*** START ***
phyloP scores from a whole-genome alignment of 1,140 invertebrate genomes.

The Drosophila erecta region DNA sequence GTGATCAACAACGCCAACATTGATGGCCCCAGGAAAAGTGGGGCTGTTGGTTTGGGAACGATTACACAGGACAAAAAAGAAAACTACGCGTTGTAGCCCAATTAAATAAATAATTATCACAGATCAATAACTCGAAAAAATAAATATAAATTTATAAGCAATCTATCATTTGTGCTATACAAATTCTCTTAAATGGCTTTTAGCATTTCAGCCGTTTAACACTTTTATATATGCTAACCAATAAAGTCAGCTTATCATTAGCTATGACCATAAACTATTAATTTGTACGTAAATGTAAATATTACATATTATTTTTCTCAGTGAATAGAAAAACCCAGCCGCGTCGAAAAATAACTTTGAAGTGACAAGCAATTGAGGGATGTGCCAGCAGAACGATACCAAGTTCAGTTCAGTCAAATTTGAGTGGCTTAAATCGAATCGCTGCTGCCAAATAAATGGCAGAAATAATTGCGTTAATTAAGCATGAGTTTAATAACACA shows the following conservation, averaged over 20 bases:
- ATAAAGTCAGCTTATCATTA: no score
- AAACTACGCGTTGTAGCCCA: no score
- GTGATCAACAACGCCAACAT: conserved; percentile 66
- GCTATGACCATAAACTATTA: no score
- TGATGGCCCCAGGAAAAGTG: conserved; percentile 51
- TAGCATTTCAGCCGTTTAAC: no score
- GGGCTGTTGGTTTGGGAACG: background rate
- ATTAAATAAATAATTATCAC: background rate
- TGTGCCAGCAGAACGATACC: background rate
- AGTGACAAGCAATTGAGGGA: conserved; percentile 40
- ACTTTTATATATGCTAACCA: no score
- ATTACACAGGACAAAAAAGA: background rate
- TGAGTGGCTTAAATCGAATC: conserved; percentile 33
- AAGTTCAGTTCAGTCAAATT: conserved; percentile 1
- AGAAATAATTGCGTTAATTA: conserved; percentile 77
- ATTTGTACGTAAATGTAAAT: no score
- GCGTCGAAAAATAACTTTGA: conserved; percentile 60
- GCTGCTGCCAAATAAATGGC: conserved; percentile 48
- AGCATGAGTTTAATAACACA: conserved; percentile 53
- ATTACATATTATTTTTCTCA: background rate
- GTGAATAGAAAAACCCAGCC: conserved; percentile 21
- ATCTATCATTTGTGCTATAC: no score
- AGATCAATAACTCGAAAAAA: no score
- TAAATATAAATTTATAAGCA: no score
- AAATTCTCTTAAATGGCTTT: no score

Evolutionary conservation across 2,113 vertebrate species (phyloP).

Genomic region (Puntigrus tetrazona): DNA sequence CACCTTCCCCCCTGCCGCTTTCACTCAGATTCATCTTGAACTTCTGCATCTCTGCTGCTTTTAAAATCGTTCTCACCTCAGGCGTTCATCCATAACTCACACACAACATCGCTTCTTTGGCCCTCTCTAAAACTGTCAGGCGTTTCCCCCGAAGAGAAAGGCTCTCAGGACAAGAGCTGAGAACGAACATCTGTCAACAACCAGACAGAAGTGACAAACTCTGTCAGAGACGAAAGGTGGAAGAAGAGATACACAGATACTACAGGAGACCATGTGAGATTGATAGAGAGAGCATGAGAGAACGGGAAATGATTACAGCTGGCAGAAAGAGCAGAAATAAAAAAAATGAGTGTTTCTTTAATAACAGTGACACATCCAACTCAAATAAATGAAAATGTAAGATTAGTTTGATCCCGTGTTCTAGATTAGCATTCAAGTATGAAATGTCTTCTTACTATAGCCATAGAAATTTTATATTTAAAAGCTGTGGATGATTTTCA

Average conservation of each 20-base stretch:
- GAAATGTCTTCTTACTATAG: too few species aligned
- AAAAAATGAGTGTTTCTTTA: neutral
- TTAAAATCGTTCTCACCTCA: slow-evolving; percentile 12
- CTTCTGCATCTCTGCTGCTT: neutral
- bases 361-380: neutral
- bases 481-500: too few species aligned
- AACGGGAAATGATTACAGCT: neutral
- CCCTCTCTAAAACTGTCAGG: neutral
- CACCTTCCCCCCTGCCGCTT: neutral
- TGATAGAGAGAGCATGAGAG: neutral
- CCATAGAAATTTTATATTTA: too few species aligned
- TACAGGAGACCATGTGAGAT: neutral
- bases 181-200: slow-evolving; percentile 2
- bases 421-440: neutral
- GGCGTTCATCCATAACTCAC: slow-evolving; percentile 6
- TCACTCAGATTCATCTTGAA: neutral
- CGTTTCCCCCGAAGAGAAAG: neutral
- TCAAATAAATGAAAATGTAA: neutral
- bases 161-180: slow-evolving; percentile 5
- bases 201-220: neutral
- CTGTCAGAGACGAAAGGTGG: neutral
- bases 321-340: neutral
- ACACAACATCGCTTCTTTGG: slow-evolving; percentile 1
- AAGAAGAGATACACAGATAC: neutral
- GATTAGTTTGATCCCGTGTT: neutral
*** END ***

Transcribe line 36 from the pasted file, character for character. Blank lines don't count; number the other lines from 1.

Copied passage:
- bases 481-500: too few species aligned